Mon, 24 June 2019
Buying Businesses: How Carl Allen Acquires Profitable Companies (With Other People's Money) #TheOnePercent
Carl Allen is a U.K. based business buyer specializing in leveraged buyouts (LBO). Over 26 years he has perfected a proprietary methodology for buying business without using any of his own money.
Today he shares how to find deals, what he looks for how he structures them so that the businesses he buys are not dependent on him, and how he sleeps with all of this overhead!
[1:47] Ryan is fascinated by this since it’s kind of his goal for the future: he is currently building the infrastructure for entrepreneurs to be able to launch brands within his sphere of influence.
What kind of businesses? [7:00] Carl became the leverage buyouts guy, which was an alternative to building his own business.
Sweet spot: businesses with revenue in the 1 to 5 mil range. Below that you will find that the owner and the business are the same! And above 5 you have a lot of competition.
Some sectors do better than others: IT, engineering, manufacturing, professional services, etc. but ultimately if you’re new to this, buy a business that you understand.
Seller psychology [12:38] Carl’s method looks for in a particular type of owner: highly motivated to leave the business — you can craft a more human deal, psychology is key!
Carl touches on a key aspect of the owner perspective: they want someone who is going to care for their loyal employees and customers, someone who will take the business to the next level but preserve the legacy
A classic LBO structure [13:36] A big part of the LBO strategy is that the sellers do want some money but it can be paid overtime with the business profits. Let’s posit a business with a million dollars in revenue and a couple thousand dollars in free cash flow.
5k to buy with the following structure:
200k at closing — which you finance through debt based financing, SPA or asset based lending — and 100k a year for 3 years off the profits.
Beware deal heat [16:40] Are there andy asset purchases that keep Carl up at night? Yes, but if you do If you do your due diligence and target the following traits in the businesses you buy, it should reduce that amount significantly:
1. Find businesses that do little to no marketing, so you can come in, do it and ramp up revenues!
2. Businesses older than 10 years tend to get bloated with overhead, you can take this off at the start.
[19:19] Beware of deal heat! Go look at 20 deals, pick 4 or 5 you like best and play them off against each other. Always play the numbers game.
Finding a deal [20:35] brokers are the usual first step for newbies, the problem with brokers is that they will generally overvalue the business to get a better fee.
The real way Carl finds deals is with events, networking but also social media marketing! He explains why.
First things first [26:04] Once the business is acquired, what do you do to increase cash flow? In the first 6-9 months:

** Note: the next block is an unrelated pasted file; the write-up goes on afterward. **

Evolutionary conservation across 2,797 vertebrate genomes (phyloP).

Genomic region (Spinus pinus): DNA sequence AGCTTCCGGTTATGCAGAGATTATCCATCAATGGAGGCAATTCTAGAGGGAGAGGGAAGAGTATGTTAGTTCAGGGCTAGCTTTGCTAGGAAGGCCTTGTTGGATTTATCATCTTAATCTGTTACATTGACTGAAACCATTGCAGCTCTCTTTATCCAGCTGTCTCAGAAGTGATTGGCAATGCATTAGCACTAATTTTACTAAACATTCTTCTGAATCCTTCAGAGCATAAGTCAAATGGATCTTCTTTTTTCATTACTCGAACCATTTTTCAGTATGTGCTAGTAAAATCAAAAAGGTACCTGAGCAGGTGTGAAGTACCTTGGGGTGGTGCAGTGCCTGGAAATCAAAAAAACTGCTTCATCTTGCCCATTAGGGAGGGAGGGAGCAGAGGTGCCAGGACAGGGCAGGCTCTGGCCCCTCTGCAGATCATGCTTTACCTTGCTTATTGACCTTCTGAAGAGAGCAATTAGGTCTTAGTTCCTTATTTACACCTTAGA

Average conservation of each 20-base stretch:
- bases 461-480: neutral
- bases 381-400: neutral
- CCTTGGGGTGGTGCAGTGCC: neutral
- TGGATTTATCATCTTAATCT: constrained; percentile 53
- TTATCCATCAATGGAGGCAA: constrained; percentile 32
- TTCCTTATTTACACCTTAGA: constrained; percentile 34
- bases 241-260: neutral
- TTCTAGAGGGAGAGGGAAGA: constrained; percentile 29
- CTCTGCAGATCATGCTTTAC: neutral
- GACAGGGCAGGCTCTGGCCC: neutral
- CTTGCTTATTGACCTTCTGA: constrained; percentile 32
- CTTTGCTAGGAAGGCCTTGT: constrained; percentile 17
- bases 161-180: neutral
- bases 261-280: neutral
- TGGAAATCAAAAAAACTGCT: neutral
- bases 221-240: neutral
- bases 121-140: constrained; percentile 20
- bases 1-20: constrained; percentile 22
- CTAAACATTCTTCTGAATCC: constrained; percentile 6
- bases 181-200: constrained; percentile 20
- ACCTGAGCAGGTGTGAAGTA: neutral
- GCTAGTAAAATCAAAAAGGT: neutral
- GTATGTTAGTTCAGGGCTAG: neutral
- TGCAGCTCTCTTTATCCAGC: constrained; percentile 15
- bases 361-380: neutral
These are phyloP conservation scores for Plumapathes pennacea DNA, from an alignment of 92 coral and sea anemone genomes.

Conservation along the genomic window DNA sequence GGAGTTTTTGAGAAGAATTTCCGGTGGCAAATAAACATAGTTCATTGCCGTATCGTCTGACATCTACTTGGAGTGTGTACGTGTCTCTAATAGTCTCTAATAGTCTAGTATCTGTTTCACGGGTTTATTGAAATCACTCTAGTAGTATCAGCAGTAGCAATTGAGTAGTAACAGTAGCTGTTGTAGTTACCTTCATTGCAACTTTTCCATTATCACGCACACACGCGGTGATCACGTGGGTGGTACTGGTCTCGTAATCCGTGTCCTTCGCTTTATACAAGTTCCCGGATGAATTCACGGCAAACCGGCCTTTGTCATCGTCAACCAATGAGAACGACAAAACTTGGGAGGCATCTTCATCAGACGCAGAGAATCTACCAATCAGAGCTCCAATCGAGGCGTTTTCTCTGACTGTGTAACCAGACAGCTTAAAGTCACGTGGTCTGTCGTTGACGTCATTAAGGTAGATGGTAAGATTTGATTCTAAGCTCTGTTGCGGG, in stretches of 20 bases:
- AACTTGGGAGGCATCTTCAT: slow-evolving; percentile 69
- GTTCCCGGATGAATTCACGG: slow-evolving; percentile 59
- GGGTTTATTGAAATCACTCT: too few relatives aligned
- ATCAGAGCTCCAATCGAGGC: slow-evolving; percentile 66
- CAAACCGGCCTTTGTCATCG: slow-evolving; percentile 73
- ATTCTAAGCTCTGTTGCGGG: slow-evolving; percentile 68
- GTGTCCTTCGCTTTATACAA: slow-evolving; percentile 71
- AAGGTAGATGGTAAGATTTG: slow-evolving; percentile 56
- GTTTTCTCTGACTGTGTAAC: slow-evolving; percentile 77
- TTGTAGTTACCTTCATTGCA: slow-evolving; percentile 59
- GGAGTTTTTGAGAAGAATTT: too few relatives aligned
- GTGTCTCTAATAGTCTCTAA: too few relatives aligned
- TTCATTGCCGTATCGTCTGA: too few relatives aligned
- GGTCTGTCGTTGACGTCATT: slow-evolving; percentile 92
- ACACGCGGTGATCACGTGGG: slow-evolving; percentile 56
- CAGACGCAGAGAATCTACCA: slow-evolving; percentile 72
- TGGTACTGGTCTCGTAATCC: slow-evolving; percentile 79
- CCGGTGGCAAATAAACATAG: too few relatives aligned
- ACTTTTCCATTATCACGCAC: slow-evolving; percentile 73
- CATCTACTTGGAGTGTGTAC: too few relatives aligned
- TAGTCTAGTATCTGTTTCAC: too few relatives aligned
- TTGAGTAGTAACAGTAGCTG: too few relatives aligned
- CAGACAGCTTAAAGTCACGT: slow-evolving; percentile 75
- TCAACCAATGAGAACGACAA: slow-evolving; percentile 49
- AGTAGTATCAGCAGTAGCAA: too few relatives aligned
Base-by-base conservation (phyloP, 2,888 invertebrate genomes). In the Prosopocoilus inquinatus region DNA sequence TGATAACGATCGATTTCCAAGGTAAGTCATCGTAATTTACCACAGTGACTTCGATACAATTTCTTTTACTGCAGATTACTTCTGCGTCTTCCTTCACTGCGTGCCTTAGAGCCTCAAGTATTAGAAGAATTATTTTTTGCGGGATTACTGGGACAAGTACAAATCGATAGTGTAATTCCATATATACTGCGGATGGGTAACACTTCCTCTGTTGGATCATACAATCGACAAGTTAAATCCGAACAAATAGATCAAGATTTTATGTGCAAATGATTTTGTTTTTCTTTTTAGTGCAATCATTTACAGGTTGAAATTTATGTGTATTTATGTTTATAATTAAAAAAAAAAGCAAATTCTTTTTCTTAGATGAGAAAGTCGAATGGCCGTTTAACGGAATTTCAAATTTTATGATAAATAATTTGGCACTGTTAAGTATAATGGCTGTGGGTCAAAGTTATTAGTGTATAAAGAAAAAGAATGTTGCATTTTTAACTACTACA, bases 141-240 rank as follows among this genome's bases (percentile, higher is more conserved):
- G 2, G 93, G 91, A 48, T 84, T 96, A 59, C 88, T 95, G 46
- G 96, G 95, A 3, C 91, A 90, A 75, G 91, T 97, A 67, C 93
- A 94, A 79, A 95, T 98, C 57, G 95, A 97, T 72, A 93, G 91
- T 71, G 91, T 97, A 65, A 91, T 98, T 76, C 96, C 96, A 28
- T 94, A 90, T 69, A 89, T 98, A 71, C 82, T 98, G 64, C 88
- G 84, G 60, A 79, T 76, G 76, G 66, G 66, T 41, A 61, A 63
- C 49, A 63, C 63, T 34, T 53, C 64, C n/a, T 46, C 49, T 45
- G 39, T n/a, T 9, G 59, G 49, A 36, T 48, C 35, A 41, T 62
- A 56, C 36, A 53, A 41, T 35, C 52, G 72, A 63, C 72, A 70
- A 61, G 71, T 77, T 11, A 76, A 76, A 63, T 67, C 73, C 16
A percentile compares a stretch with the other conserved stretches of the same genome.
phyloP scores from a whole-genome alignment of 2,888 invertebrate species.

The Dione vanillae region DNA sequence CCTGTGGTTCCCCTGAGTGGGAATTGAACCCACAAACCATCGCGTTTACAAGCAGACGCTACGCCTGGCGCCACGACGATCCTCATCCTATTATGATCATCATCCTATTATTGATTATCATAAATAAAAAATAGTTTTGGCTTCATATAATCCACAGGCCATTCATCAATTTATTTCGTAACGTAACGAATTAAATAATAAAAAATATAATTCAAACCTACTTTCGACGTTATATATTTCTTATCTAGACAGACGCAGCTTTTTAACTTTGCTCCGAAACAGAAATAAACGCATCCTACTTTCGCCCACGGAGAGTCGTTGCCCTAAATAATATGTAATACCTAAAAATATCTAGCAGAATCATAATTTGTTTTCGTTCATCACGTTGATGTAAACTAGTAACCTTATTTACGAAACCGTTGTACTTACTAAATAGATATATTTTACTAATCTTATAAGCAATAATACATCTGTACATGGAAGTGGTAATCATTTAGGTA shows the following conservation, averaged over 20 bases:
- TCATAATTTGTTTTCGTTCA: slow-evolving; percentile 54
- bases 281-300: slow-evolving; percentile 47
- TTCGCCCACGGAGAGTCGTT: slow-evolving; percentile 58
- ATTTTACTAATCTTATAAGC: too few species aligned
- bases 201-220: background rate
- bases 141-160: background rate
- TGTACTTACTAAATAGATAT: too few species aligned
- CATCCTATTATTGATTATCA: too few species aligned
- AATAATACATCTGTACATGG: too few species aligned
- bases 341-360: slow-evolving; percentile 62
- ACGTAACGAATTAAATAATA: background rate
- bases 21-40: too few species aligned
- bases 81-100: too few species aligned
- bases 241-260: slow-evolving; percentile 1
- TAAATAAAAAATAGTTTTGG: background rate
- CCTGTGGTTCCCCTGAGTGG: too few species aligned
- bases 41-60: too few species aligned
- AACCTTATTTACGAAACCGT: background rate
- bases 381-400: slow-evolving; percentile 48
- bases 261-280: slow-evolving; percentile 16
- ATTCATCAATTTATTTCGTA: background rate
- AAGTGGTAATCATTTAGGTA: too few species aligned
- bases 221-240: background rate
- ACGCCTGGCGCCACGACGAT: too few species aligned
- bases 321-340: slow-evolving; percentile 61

1. Get a management team or a GM in the business
2. Look at the overhead base
3. Drive marketing (direct sales people)
4. Strategic joint ventures may come into play
Choosing a GM [28:51] How do you choose those managers?! It’s integrated into the deal: the best place to find a GM is usually within the business:
1. Look for businesses with a solid number two and promote from within.
2. Find someone in your network.
3. In some cases the owner will stay on and GM for you, Carl explains how the type of owner you meet can dictate if this happens: people are good and love doing different things. (Set the founder free!!!)
[34:00] How did Carl come to understand all this? He shares his journey from HP and buying big software companies, to leaving the corporate world and stumbling into his very emotional first ever buyout — around which his entire process was built.
Work with people [39:55] Carl run an entire business that buys businesses, what is the infrastructure that controls infrastructure.
The whole infrastructure is the due diligence and deal, Carl then relies on a strong CEO that he gets by way of a promoted number 2, the existing owner or someone from his network:
Carl’s training and mentoring business was meant to generate partnered deal flow, working with people is the key to reducing the amount of work you have to do.
[44:48] What does Carl look for in a deal and what should be avoided.
Avoid: a cash out; B to C businesses typically doesn’t have a lot of asset; Amazon doesn’t give you control over the customer...
Look for the deal making triad:
1. Deals that serve you in some way (do you like the sector, or is there a value add for another business you own?)
2. Always bet on seller psychology.
3. Will this work for an LBO and is there a strong number 2.
[49:37] Ryan wants to buy the Cleveland Indians, what is Carl’s guiding light? And considering he does his deals with other people’s money, where does he put his own!?
[53:20] Where do people find more of the Carl Allen sweet sauce? Carl has put together a 90 minute masterclass for Ryan’s tribe at:
Mentioned in this episode
8 figure exits: Capitalism.com/8
Direct download: Buying_Businesses_How_Carl_Allen_Acquires_Profitable_Companies_With_Other_Peoples_Money_TheOnePercent_1.mp3
Category:Business -- posted at: 5:00am EST